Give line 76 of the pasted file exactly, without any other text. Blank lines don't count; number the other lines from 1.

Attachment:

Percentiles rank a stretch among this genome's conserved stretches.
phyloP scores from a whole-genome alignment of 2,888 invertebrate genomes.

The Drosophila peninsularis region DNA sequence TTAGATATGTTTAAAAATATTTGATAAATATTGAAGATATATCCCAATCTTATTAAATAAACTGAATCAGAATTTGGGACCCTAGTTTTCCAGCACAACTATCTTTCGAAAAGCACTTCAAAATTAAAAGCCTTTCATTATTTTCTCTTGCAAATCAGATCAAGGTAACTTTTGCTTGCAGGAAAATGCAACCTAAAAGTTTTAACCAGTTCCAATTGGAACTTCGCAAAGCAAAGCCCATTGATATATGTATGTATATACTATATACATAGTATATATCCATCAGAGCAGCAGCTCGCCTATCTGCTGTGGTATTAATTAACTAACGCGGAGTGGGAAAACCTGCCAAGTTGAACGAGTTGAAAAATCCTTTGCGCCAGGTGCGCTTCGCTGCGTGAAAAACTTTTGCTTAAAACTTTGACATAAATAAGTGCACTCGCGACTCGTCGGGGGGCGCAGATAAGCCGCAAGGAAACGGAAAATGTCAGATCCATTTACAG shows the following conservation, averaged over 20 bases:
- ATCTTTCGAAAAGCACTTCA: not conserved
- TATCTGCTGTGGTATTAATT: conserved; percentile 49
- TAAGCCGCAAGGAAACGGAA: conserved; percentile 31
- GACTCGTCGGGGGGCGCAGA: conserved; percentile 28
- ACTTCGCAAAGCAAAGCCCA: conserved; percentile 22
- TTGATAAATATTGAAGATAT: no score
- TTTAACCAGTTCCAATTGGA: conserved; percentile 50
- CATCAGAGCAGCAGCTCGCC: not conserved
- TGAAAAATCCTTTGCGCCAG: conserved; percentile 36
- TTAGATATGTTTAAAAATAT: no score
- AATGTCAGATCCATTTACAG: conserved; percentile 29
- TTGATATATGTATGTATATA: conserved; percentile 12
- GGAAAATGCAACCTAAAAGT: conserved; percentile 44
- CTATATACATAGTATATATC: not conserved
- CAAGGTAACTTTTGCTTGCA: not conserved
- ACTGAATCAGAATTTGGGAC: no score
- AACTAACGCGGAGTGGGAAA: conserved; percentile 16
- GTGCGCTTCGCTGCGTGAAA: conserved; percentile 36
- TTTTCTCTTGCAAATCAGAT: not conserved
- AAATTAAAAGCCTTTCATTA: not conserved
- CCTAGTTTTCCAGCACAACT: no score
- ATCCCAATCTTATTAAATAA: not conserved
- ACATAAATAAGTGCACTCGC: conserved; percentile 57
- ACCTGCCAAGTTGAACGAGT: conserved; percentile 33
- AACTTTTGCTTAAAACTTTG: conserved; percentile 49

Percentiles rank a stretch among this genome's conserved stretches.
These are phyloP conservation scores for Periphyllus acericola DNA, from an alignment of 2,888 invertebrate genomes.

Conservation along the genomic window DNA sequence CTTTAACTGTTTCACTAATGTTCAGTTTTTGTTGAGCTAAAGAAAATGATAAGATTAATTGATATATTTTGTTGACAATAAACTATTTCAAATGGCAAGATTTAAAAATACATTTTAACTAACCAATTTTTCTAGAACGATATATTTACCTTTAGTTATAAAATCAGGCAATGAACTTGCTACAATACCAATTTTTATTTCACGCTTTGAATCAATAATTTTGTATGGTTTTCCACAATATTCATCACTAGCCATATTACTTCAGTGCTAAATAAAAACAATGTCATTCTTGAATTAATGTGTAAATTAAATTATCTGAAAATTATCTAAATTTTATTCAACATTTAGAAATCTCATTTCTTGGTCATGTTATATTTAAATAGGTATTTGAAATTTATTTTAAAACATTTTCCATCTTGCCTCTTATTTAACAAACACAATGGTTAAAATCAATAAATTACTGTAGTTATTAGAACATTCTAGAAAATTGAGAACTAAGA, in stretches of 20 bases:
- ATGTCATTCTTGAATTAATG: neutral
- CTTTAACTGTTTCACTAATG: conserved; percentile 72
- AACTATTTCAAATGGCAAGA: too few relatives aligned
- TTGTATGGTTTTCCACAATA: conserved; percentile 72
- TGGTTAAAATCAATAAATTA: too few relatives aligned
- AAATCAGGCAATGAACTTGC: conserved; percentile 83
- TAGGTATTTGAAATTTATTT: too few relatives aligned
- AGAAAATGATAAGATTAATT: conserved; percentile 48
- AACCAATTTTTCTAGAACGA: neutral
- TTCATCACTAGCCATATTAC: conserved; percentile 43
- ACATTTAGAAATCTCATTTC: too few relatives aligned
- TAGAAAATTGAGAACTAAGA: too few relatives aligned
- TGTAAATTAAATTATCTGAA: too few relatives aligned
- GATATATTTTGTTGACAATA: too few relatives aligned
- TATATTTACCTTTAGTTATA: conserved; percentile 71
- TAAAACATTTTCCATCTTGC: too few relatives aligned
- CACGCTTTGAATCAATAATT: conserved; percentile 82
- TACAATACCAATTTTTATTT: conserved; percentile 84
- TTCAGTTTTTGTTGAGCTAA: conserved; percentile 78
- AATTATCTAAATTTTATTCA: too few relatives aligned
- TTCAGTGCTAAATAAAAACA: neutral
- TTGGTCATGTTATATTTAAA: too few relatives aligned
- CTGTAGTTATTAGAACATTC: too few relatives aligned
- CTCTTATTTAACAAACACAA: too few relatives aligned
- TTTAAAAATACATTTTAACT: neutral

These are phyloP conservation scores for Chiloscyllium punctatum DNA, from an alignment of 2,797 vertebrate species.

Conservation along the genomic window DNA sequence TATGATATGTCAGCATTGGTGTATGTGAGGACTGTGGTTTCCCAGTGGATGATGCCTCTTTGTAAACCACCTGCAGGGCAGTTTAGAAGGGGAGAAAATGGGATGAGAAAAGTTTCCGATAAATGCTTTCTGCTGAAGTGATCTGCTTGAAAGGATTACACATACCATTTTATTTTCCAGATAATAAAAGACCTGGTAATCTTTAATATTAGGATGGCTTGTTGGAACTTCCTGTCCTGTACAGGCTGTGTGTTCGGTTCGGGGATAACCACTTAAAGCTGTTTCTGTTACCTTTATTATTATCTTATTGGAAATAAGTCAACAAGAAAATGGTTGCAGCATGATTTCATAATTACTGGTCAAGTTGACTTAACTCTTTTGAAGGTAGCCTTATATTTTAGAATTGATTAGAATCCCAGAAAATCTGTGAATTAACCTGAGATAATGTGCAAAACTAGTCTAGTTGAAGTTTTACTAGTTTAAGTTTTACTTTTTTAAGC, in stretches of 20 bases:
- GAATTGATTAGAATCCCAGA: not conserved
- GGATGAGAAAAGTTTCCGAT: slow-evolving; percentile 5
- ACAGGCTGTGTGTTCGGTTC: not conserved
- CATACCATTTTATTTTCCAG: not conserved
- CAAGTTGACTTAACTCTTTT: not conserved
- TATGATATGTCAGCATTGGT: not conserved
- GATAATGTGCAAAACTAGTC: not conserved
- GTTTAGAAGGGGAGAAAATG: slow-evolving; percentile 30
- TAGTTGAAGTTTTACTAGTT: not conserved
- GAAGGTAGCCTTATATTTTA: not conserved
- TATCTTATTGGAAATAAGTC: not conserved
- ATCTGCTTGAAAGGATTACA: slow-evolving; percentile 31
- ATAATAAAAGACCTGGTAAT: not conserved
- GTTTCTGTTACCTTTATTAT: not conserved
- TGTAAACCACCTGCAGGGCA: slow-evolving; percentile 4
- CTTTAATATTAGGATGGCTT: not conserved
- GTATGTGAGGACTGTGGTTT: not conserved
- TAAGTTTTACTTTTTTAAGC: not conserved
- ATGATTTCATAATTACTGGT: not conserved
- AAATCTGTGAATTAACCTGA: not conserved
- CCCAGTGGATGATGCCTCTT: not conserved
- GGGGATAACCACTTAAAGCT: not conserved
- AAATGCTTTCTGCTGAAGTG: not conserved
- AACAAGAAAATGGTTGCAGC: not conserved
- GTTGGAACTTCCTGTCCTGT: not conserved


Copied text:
- TAAGTTTTACTTTTTTAAGC: not conserved